The interactive stud welding gun 11 further includes a potentiometer or transducer 34 positioned in the lower portion of the gun body 11. Forward of the transducer 34 is an actuating rod 35 which extends into the transducer at its rearward most end and which is interconnected by means of an adjustable fitting 36 to the forward end of the gun shaft assembly. Accordingly, as the gun shaft assembly 24 moves relative to the gun body 11 as driven by the stepping motor 32, the potentiometer or transducer 34 will vary its electrical characteristics proportionally in accordance with that change of the relative position of the gun shaft assembly relative to the gun body.
The particular stepping motor 32 referenced above and utilized in the embodiment being described is of the type that, when not energized, can be caused to rotate in the lift direction by the application of pressure to the stud chuck. Thus when the footpiece is in place and a stud within the stud chuck, the stud is applied against the workpiece until the footpiece comes to rest against the workpiece. At this point, an initial reference point in the potentiometer 34 is established. Likewise, the stepping motor 32 in the embodiment described has sufficient force when energized to raise the stud in lift direction and, when reversed, to apply as much as 40 pounds of force against the workpiece. A typical lead for the threaded shaft 33 in conjunction with the degree of rotation per pulse is such that the gun shaft assembly will be moved 0.0005" per pulse. The total travel of the gun shaft assembly is designed to be 2". However, as described hereinafter, the amount of lift and plunge will depend upon the size of the stud being welded and the 2" is not always used but is to provide adequate lift for the largest of stud to be welded.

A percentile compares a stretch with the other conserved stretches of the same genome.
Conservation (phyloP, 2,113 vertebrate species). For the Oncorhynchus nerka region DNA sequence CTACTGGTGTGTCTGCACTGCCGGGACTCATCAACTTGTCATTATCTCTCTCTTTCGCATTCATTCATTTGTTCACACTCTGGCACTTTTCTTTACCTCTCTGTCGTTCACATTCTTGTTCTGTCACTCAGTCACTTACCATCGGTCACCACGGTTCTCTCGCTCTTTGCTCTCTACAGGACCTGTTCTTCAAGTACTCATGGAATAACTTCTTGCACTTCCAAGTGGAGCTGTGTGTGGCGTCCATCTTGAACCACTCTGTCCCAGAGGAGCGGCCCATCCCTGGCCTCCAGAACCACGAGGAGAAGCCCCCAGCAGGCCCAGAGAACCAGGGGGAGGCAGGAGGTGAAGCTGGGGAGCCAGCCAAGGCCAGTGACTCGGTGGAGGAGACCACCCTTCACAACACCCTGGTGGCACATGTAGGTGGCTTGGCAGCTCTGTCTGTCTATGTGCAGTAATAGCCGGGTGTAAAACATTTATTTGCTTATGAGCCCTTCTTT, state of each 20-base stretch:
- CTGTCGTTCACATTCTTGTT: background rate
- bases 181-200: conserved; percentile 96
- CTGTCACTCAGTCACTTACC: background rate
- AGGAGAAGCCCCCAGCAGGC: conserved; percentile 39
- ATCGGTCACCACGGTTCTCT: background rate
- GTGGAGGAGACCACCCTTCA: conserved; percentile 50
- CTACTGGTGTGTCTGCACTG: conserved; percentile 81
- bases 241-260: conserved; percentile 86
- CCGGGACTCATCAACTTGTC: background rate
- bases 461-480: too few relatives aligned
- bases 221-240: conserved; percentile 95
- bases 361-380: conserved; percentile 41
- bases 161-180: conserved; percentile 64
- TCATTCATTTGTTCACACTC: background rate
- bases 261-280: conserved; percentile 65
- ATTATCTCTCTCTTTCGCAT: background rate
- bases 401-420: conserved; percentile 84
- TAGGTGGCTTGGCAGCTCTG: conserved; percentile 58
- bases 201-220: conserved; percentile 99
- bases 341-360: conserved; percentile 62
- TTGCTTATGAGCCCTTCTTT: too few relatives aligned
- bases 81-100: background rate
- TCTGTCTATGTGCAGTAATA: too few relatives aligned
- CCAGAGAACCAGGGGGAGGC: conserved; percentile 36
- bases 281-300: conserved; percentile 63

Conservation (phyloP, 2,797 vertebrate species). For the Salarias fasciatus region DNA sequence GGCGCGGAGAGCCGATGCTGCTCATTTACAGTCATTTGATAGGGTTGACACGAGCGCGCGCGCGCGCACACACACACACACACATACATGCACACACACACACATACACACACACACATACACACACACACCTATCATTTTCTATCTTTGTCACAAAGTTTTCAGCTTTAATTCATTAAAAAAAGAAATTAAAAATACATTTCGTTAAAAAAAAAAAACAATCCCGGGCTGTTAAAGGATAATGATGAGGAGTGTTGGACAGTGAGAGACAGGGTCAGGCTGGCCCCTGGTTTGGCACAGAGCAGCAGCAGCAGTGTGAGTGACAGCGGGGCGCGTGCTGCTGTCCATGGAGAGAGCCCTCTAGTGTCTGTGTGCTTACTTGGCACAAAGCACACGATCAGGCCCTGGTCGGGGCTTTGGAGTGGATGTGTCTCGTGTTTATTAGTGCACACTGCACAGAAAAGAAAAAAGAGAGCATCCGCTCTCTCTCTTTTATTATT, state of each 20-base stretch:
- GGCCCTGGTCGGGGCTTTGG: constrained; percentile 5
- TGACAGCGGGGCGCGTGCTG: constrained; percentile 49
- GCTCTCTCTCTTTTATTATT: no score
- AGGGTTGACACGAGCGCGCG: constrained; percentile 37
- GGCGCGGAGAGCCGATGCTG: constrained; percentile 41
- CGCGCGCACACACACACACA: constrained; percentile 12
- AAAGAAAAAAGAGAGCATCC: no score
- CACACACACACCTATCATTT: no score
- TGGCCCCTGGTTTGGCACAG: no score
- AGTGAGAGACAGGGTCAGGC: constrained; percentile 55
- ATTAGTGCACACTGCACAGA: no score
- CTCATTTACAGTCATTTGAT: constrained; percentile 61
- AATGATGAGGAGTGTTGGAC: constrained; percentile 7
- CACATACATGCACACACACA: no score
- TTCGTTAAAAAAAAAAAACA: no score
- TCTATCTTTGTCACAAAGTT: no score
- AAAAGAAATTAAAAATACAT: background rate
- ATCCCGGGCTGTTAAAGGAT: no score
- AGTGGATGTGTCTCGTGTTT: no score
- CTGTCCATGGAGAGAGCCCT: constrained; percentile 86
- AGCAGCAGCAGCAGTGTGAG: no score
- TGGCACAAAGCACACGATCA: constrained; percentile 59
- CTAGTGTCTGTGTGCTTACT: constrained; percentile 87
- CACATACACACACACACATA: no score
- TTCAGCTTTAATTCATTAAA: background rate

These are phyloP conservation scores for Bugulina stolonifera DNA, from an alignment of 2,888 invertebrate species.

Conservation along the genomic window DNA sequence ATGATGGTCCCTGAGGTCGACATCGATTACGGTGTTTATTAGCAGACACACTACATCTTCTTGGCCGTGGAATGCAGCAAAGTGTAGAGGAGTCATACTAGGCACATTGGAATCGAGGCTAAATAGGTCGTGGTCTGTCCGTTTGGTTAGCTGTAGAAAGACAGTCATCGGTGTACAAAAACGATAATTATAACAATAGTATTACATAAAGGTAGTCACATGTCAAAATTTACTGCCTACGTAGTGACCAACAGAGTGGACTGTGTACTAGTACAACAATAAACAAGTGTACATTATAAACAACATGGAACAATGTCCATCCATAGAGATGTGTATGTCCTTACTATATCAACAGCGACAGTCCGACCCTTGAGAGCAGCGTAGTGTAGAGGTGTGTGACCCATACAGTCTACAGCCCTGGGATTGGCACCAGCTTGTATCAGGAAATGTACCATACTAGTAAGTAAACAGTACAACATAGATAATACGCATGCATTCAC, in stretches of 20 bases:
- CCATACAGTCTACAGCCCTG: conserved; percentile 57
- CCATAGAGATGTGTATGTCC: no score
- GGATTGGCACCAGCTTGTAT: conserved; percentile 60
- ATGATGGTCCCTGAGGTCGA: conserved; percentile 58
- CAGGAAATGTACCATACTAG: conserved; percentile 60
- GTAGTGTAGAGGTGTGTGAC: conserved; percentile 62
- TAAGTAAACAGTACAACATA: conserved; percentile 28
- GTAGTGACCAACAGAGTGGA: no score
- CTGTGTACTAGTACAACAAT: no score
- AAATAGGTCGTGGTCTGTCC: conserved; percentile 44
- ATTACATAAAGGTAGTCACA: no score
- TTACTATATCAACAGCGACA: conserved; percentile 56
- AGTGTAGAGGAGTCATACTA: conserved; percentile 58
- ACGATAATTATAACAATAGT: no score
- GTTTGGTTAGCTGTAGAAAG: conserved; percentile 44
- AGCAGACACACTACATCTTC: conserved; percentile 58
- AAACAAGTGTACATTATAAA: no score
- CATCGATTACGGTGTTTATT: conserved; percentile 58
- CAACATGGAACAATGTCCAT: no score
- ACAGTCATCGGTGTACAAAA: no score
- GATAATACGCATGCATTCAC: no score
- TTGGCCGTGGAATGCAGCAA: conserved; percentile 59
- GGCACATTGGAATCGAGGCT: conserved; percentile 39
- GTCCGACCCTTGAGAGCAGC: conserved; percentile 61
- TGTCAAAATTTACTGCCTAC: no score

Referring back to FIG. 1, the potentiometer or transducer 34 is electrically interconnected to the interactive gun control 15 via conductor 36. In a like manner, the stepper motor 32 is electrically interconnected to the interactive gun control 15 by means of conductors 37.
Referring now to FIG. 2, there is illustrated in block diagram the interactive gun control 15. In a normal welding sequence, the handheld terminal 14 will be used to pass data through a handheld communications buffer 40 via a communication multiplexer 41 and power supply communications buffer 42 back to the power supply and controller 10. Such data fed into the power supply and controller 10 would be such matters as pilot arc current and time and main welding current and time.
The interactive gun control includes a microprocessor 43 and its associated program memory 44 and nonvolatile memory 45. The handheld terminal 14 is in communication through buffer 40, multiplexer 41 and serial port 46 with the microprocessor. Entry of an appropriate code in the handheld terminal 14 will be communicated to the microprocessor and the appropriate memory to a table for selection of predetermined parameters for the lift and plunge distances and the speeds thereof as well as the duration of holding of the stud in lifted position. The microprocessor 43, under the control of its associated memories and via parallel port 47, will apply pulses to a signal conditioning and stepper drive 48 which is applied to the stepper motor via conductor 37.